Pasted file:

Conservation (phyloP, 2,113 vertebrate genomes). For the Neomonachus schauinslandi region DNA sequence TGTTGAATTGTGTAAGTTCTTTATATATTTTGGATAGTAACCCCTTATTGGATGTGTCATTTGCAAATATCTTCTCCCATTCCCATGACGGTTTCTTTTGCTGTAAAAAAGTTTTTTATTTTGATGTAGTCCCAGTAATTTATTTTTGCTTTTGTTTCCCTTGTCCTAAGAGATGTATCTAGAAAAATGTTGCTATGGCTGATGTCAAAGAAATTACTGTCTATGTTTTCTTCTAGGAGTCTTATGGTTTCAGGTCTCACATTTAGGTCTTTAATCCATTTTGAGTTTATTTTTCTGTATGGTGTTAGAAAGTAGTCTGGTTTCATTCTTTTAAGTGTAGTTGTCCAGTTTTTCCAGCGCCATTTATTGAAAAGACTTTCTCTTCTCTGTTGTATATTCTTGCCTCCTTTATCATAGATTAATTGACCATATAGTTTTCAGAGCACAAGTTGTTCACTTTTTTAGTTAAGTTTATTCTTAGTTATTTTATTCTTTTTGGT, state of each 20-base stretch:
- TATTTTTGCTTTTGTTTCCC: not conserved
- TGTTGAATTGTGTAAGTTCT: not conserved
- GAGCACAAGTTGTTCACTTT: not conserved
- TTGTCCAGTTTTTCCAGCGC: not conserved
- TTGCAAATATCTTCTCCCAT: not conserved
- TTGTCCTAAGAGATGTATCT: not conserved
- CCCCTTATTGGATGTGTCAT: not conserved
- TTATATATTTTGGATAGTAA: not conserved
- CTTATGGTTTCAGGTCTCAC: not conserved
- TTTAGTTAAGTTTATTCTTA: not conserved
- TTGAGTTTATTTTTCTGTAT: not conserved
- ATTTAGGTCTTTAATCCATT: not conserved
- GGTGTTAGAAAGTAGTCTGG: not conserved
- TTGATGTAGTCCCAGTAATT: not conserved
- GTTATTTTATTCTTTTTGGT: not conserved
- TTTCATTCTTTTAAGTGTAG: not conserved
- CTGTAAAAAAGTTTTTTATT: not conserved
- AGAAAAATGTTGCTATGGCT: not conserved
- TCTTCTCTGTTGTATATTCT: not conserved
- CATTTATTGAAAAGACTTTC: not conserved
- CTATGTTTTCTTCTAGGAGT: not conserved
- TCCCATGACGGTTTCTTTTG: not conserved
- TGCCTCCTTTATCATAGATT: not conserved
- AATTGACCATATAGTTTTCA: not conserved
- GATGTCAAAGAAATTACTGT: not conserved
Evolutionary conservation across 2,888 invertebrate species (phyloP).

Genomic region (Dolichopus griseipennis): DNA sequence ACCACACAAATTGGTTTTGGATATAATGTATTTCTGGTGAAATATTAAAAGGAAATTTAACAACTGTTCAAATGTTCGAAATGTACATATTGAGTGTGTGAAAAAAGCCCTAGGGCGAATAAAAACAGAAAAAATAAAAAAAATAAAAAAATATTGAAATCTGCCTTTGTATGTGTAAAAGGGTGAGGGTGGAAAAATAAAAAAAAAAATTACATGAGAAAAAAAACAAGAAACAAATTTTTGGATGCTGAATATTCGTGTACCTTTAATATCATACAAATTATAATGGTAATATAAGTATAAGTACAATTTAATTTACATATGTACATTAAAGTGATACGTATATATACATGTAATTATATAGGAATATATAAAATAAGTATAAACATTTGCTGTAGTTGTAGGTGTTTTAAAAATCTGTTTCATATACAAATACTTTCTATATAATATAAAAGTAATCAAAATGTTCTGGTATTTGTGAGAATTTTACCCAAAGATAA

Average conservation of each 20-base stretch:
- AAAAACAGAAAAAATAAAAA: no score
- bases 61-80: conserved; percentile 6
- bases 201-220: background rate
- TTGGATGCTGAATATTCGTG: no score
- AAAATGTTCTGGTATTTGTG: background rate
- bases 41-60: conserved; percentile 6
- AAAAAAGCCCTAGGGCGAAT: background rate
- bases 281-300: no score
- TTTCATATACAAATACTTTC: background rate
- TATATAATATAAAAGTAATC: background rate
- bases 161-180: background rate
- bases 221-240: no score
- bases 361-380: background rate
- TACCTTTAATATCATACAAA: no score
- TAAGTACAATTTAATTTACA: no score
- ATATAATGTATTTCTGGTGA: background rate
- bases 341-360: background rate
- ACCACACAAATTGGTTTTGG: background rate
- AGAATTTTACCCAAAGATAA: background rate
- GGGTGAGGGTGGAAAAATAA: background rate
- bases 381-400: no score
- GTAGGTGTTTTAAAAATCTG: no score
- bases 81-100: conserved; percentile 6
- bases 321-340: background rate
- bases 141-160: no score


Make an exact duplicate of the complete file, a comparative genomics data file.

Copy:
Conservation (phyloP, 2,113 vertebrate genomes). For the Neomonachus schauinslandi region DNA sequence TGTTGAATTGTGTAAGTTCTTTATATATTTTGGATAGTAACCCCTTATTGGATGTGTCATTTGCAAATATCTTCTCCCATTCCCATGACGGTTTCTTTTGCTGTAAAAAAGTTTTTTATTTTGATGTAGTCCCAGTAATTTATTTTTGCTTTTGTTTCCCTTGTCCTAAGAGATGTATCTAGAAAAATGTTGCTATGGCTGATGTCAAAGAAATTACTGTCTATGTTTTCTTCTAGGAGTCTTATGGTTTCAGGTCTCACATTTAGGTCTTTAATCCATTTTGAGTTTATTTTTCTGTATGGTGTTAGAAAGTAGTCTGGTTTCATTCTTTTAAGTGTAGTTGTCCAGTTTTTCCAGCGCCATTTATTGAAAAGACTTTCTCTTCTCTGTTGTATATTCTTGCCTCCTTTATCATAGATTAATTGACCATATAGTTTTCAGAGCACAAGTTGTTCACTTTTTTAGTTAAGTTTATTCTTAGTTATTTTATTCTTTTTGGT, state of each 20-base stretch:
- TATTTTTGCTTTTGTTTCCC: not conserved
- TGTTGAATTGTGTAAGTTCT: not conserved
- GAGCACAAGTTGTTCACTTT: not conserved
- TTGTCCAGTTTTTCCAGCGC: not conserved
- TTGCAAATATCTTCTCCCAT: not conserved
- TTGTCCTAAGAGATGTATCT: not conserved
- CCCCTTATTGGATGTGTCAT: not conserved
- TTATATATTTTGGATAGTAA: not conserved
- CTTATGGTTTCAGGTCTCAC: not conserved
- TTTAGTTAAGTTTATTCTTA: not conserved
- TTGAGTTTATTTTTCTGTAT: not conserved
- ATTTAGGTCTTTAATCCATT: not conserved
- GGTGTTAGAAAGTAGTCTGG: not conserved
- TTGATGTAGTCCCAGTAATT: not conserved
- GTTATTTTATTCTTTTTGGT: not conserved
- TTTCATTCTTTTAAGTGTAG: not conserved
- CTGTAAAAAAGTTTTTTATT: not conserved
- AGAAAAATGTTGCTATGGCT: not conserved
- TCTTCTCTGTTGTATATTCT: not conserved
- CATTTATTGAAAAGACTTTC: not conserved
- CTATGTTTTCTTCTAGGAGT: not conserved
- TCCCATGACGGTTTCTTTTG: not conserved
- TGCCTCCTTTATCATAGATT: not conserved
- AATTGACCATATAGTTTTCA: not conserved
- GATGTCAAAGAAATTACTGT: not conserved
Evolutionary conservation across 2,888 invertebrate species (phyloP).

Genomic region (Dolichopus griseipennis): DNA sequence ACCACACAAATTGGTTTTGGATATAATGTATTTCTGGTGAAATATTAAAAGGAAATTTAACAACTGTTCAAATGTTCGAAATGTACATATTGAGTGTGTGAAAAAAGCCCTAGGGCGAATAAAAACAGAAAAAATAAAAAAAATAAAAAAATATTGAAATCTGCCTTTGTATGTGTAAAAGGGTGAGGGTGGAAAAATAAAAAAAAAAATTACATGAGAAAAAAAACAAGAAACAAATTTTTGGATGCTGAATATTCGTGTACCTTTAATATCATACAAATTATAATGGTAATATAAGTATAAGTACAATTTAATTTACATATGTACATTAAAGTGATACGTATATATACATGTAATTATATAGGAATATATAAAATAAGTATAAACATTTGCTGTAGTTGTAGGTGTTTTAAAAATCTGTTTCATATACAAATACTTTCTATATAATATAAAAGTAATCAAAATGTTCTGGTATTTGTGAGAATTTTACCCAAAGATAA

Average conservation of each 20-base stretch:
- AAAAACAGAAAAAATAAAAA: no score
- bases 61-80: conserved; percentile 6
- bases 201-220: background rate
- TTGGATGCTGAATATTCGTG: no score
- AAAATGTTCTGGTATTTGTG: background rate
- bases 41-60: conserved; percentile 6
- AAAAAAGCCCTAGGGCGAAT: background rate
- bases 281-300: no score
- TTTCATATACAAATACTTTC: background rate
- TATATAATATAAAAGTAATC: background rate
- bases 161-180: background rate
- bases 221-240: no score
- bases 361-380: background rate
- TACCTTTAATATCATACAAA: no score
- TAAGTACAATTTAATTTACA: no score
- ATATAATGTATTTCTGGTGA: background rate
- bases 341-360: background rate
- ACCACACAAATTGGTTTTGG: background rate
- AGAATTTTACCCAAAGATAA: background rate
- GGGTGAGGGTGGAAAAATAA: background rate
- bases 381-400: no score
- GTAGGTGTTTTAAAAATCTG: no score
- bases 81-100: conserved; percentile 6
- bases 321-340: background rate
- bases 141-160: no score